I still have great memories of my visit to New York, and I can’t wait to come back for more. But I do confess that spending only 10 days in the big apple was never enough to see and do everything we want in the city.
However, New York is a city to be explored on foot. We can check plenty of tourist attractions by walking through the city, leaving the long distant attraction to be visited by train, of course.
There are lots of itineraries specially tailored to see as much as possible in the big apple, without wasting time on public transport, avoiding traffic, or spending too much money. Plus, it’s only on foot that we can contemplate New York in detail.
The reality is that the Big Apple is a huge city, full of options and with new attractions every day; it won’t be in a week or even a month that you’ll know the city in full.
Even those who live in the city are surprised by its power to reinvent themselves, to offer more entertainment options and new restaurants. I remember talking to the owner of a restaurant in Queens about it, and he said that even after living in the city for nearly 40 years, he didn’t see “everything” yet.
Thinking this way, here is my guide to the best things you can do and see on foot in New York.
Crossing the Brooklyn Bridge
It’s probably one of the most famous spots to visit on foot. Opened in 1883, the Brooklyn Bridge or Brooklyn Bridge was once one of the largest suspension bridges in the world. It connects Manhattan to Brooklyn and sits above the East River. Besides being packed with people all the time, it was one of my favourite places in town.
It is about 1,800 meters long, which can be done either on foot, by bicycle (there is a cycle lane), or by car. It’s a beautiful place to watch the sunrise and sunset. It’s also a perfect excuse to visit Dumbo and enjoy a brunch while checking many other tourist attractions around.
Panoramic Views of Iconic Buildings
You can’t talk about NYC without mentioning the most iconic observatory buildings and skyscrapers. To get to know New York from above you can go to the traditional Empire State Building, Top of the Rock, and One World Observatory, among many others.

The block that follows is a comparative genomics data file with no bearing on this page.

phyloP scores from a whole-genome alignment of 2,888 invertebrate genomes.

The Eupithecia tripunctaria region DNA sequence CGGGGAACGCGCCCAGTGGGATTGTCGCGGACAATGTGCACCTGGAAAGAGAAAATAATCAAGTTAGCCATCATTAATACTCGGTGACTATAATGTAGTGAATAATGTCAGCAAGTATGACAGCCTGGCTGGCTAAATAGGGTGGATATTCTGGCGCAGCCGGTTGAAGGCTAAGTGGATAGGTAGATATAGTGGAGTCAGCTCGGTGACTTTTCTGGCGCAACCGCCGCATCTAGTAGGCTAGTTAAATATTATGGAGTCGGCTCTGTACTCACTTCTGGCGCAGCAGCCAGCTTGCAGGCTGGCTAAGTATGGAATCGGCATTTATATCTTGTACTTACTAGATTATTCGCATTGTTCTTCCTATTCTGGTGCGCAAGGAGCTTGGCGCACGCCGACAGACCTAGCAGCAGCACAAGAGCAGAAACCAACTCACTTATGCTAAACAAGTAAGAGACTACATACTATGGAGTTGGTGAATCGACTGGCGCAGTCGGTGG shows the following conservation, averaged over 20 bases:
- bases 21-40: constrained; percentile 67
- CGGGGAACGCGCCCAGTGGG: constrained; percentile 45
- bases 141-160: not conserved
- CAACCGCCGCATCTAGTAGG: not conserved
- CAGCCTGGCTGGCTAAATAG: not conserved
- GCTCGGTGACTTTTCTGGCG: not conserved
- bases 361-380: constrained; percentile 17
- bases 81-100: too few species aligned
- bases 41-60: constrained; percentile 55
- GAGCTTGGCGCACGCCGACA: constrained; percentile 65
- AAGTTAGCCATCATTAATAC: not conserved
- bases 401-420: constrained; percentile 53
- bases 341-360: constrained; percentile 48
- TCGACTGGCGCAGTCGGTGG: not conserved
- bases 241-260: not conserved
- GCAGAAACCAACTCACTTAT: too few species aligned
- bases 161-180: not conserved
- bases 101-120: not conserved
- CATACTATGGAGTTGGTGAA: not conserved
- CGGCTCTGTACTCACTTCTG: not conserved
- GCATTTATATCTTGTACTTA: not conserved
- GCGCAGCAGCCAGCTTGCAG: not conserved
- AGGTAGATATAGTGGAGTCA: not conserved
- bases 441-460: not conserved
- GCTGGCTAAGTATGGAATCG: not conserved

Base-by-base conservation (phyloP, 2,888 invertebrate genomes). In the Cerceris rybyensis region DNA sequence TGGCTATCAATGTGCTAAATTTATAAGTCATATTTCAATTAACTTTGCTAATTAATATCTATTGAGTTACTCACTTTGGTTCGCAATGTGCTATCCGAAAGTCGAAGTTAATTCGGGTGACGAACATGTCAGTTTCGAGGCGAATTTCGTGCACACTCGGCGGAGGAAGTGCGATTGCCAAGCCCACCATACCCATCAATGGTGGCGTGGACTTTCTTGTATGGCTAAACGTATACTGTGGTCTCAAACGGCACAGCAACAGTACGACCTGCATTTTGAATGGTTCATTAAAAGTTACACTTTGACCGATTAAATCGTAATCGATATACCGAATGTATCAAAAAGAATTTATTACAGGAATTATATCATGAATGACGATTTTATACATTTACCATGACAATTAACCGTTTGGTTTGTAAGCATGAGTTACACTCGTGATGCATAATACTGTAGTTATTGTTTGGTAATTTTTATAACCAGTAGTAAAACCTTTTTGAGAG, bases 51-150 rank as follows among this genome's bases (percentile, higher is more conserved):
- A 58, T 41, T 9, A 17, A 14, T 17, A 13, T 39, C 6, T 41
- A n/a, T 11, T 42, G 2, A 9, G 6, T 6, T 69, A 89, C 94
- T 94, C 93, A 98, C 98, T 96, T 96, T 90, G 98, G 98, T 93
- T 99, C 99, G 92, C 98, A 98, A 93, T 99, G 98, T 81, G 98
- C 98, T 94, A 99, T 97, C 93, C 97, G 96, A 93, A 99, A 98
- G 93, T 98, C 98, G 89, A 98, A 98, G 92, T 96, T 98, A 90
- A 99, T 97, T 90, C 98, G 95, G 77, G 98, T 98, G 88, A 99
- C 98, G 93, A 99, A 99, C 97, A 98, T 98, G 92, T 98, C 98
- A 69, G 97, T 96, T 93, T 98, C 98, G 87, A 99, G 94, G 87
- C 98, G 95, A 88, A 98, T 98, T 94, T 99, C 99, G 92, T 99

Include in the itinerary at least a visit to one of New York’s main observatories: the Empire State is the most classic of them, appears in the King Kong film, and draws attention for its architecture.
My favourite one is the Chrysler Building but visiting the One World Observatory is also a must-do attraction.
The number of buildings in Manhattan is extraordinary and a classic program when in the city is to admire the landscape from a panoramic point. I can’t wait to see new other observatories such as Edge, which was launched in 2020.
The Edge lookout, in the heart of the Hudson Yards district, will offer you unforgettable outdoor views. Once you reach the building, you will take the elevator up to the 100th floor in less than a minute. You’ll be 1,000 feet tall with New York at your feet!
Visit Ground Zero
For obvious reasons, the most emotional part of the trip, with no doubt, is visiting Ground Zero and the 9/11 Memorial.
Ground Zero was the name given to the area where the old twin towers hit by September 11, 2001, attack were. Today, a new World Trade Centre has been built on the site, as well as a memorial in honour of the victims. In 2014, the 9/11 Memorial Museum was also opened, a museum that depicts details of the attack on the buildings. I have written about this experience, and I would recommend visiting the September 11 Memorial & Museum too.
Spend an Afternoon at Highline Park
Another excellent option for a fun day, Highline is a perfect spot in NYC to spot arts, music, and exhibitions, and enjoy a walk in one of the quirkiest spaces in the city. I loved the idea of visiting the B&H Photo Video, going for a strong on this amazing publish-free space.
It’s one of the most unique of all New York parks. The new urban garden was built on an old, elevated railway line full of green, art, and leisure areas. It’s a quite good spot to check skyscrapers, nature, and street arts along the path.